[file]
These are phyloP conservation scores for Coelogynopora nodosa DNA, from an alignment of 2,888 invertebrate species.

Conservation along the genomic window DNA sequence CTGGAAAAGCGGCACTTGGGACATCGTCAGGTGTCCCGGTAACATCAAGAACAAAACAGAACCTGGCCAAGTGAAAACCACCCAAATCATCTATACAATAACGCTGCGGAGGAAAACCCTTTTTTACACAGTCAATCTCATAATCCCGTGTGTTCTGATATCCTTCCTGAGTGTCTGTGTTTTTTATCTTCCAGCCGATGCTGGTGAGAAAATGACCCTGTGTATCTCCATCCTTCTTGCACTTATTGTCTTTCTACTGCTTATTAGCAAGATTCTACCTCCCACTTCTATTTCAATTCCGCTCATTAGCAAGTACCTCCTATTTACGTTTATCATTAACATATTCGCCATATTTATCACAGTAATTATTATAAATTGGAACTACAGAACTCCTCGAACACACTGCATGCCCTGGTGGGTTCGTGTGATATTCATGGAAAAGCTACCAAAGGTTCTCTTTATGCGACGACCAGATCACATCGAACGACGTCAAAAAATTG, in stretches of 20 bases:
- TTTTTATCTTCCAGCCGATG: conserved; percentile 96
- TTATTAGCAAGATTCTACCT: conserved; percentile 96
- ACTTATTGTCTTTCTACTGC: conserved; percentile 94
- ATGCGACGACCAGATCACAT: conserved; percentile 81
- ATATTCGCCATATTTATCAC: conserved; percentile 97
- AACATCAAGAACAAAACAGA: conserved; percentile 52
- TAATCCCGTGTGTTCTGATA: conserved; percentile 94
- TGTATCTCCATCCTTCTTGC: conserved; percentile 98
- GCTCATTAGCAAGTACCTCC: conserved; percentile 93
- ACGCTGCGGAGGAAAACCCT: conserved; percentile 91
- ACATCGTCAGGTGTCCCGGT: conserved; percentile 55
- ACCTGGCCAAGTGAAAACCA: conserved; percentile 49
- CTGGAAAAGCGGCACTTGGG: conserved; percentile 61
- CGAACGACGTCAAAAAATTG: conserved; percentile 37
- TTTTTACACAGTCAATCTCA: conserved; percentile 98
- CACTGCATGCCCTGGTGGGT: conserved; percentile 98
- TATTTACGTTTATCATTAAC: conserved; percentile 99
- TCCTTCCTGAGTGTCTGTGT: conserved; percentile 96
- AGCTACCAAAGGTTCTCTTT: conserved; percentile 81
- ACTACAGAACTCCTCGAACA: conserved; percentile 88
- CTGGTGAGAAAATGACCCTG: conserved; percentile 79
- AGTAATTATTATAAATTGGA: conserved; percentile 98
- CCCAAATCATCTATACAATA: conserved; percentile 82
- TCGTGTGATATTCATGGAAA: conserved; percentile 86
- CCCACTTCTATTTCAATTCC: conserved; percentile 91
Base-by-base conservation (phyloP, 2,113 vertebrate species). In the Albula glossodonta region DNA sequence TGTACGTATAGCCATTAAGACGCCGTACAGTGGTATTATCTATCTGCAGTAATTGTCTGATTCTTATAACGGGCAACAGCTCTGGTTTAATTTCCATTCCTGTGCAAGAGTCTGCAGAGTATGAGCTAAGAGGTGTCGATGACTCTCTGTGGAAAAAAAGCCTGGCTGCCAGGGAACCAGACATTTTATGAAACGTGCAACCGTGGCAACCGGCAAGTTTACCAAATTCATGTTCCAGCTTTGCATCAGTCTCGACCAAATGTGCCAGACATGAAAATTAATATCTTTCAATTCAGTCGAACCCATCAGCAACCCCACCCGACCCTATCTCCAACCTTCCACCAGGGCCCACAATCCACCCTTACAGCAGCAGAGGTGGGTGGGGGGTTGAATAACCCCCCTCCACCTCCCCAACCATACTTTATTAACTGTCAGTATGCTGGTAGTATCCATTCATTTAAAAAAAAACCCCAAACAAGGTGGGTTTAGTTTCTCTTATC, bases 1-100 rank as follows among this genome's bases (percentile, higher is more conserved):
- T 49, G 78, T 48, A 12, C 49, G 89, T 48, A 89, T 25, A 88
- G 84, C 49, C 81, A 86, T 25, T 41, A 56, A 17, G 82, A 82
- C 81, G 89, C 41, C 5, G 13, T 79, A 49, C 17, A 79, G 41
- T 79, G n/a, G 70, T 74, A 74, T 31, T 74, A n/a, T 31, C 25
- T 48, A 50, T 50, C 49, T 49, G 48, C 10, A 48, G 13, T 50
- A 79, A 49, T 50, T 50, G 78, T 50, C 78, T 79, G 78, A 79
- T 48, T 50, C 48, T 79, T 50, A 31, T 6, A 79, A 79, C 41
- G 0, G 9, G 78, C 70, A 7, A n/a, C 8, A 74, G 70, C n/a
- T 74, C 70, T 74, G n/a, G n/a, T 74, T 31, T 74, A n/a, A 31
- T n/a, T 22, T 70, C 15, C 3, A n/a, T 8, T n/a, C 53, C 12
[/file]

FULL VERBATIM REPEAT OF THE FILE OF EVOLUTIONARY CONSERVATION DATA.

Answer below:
These are phyloP conservation scores for Coelogynopora nodosa DNA, from an alignment of 2,888 invertebrate species.

Conservation along the genomic window DNA sequence CTGGAAAAGCGGCACTTGGGACATCGTCAGGTGTCCCGGTAACATCAAGAACAAAACAGAACCTGGCCAAGTGAAAACCACCCAAATCATCTATACAATAACGCTGCGGAGGAAAACCCTTTTTTACACAGTCAATCTCATAATCCCGTGTGTTCTGATATCCTTCCTGAGTGTCTGTGTTTTTTATCTTCCAGCCGATGCTGGTGAGAAAATGACCCTGTGTATCTCCATCCTTCTTGCACTTATTGTCTTTCTACTGCTTATTAGCAAGATTCTACCTCCCACTTCTATTTCAATTCCGCTCATTAGCAAGTACCTCCTATTTACGTTTATCATTAACATATTCGCCATATTTATCACAGTAATTATTATAAATTGGAACTACAGAACTCCTCGAACACACTGCATGCCCTGGTGGGTTCGTGTGATATTCATGGAAAAGCTACCAAAGGTTCTCTTTATGCGACGACCAGATCACATCGAACGACGTCAAAAAATTG, in stretches of 20 bases:
- TTTTTATCTTCCAGCCGATG: conserved; percentile 96
- TTATTAGCAAGATTCTACCT: conserved; percentile 96
- ACTTATTGTCTTTCTACTGC: conserved; percentile 94
- ATGCGACGACCAGATCACAT: conserved; percentile 81
- ATATTCGCCATATTTATCAC: conserved; percentile 97
- AACATCAAGAACAAAACAGA: conserved; percentile 52
- TAATCCCGTGTGTTCTGATA: conserved; percentile 94
- TGTATCTCCATCCTTCTTGC: conserved; percentile 98
- GCTCATTAGCAAGTACCTCC: conserved; percentile 93
- ACGCTGCGGAGGAAAACCCT: conserved; percentile 91
- ACATCGTCAGGTGTCCCGGT: conserved; percentile 55
- ACCTGGCCAAGTGAAAACCA: conserved; percentile 49
- CTGGAAAAGCGGCACTTGGG: conserved; percentile 61
- CGAACGACGTCAAAAAATTG: conserved; percentile 37
- TTTTTACACAGTCAATCTCA: conserved; percentile 98
- CACTGCATGCCCTGGTGGGT: conserved; percentile 98
- TATTTACGTTTATCATTAAC: conserved; percentile 99
- TCCTTCCTGAGTGTCTGTGT: conserved; percentile 96
- AGCTACCAAAGGTTCTCTTT: conserved; percentile 81
- ACTACAGAACTCCTCGAACA: conserved; percentile 88
- CTGGTGAGAAAATGACCCTG: conserved; percentile 79
- AGTAATTATTATAAATTGGA: conserved; percentile 98
- CCCAAATCATCTATACAATA: conserved; percentile 82
- TCGTGTGATATTCATGGAAA: conserved; percentile 86
- CCCACTTCTATTTCAATTCC: conserved; percentile 91
Base-by-base conservation (phyloP, 2,113 vertebrate species). In the Albula glossodonta region DNA sequence TGTACGTATAGCCATTAAGACGCCGTACAGTGGTATTATCTATCTGCAGTAATTGTCTGATTCTTATAACGGGCAACAGCTCTGGTTTAATTTCCATTCCTGTGCAAGAGTCTGCAGAGTATGAGCTAAGAGGTGTCGATGACTCTCTGTGGAAAAAAAGCCTGGCTGCCAGGGAACCAGACATTTTATGAAACGTGCAACCGTGGCAACCGGCAAGTTTACCAAATTCATGTTCCAGCTTTGCATCAGTCTCGACCAAATGTGCCAGACATGAAAATTAATATCTTTCAATTCAGTCGAACCCATCAGCAACCCCACCCGACCCTATCTCCAACCTTCCACCAGGGCCCACAATCCACCCTTACAGCAGCAGAGGTGGGTGGGGGGTTGAATAACCCCCCTCCACCTCCCCAACCATACTTTATTAACTGTCAGTATGCTGGTAGTATCCATTCATTTAAAAAAAAACCCCAAACAAGGTGGGTTTAGTTTCTCTTATC, bases 1-100 rank as follows among this genome's bases (percentile, higher is more conserved):
- T 49, G 78, T 48, A 12, C 49, G 89, T 48, A 89, T 25, A 88
- G 84, C 49, C 81, A 86, T 25, T 41, A 56, A 17, G 82, A 82
- C 81, G 89, C 41, C 5, G 13, T 79, A 49, C 17, A 79, G 41
- T 79, G n/a, G 70, T 74, A 74, T 31, T 74, A n/a, T 31, C 25
- T 48, A 50, T 50, C 49, T 49, G 48, C 10, A 48, G 13, T 50
- A 79, A 49, T 50, T 50, G 78, T 50, C 78, T 79, G 78, A 79
- T 48, T 50, C 48, T 79, T 50, A 31, T 6, A 79, A 79, C 41
- G 0, G 9, G 78, C 70, A 7, A n/a, C 8, A 74, G 70, C n/a
- T 74, C 70, T 74, G n/a, G n/a, T 74, T 31, T 74, A n/a, A 31
- T n/a, T 22, T 70, C 15, C 3, A n/a, T 8, T n/a, C 53, C 12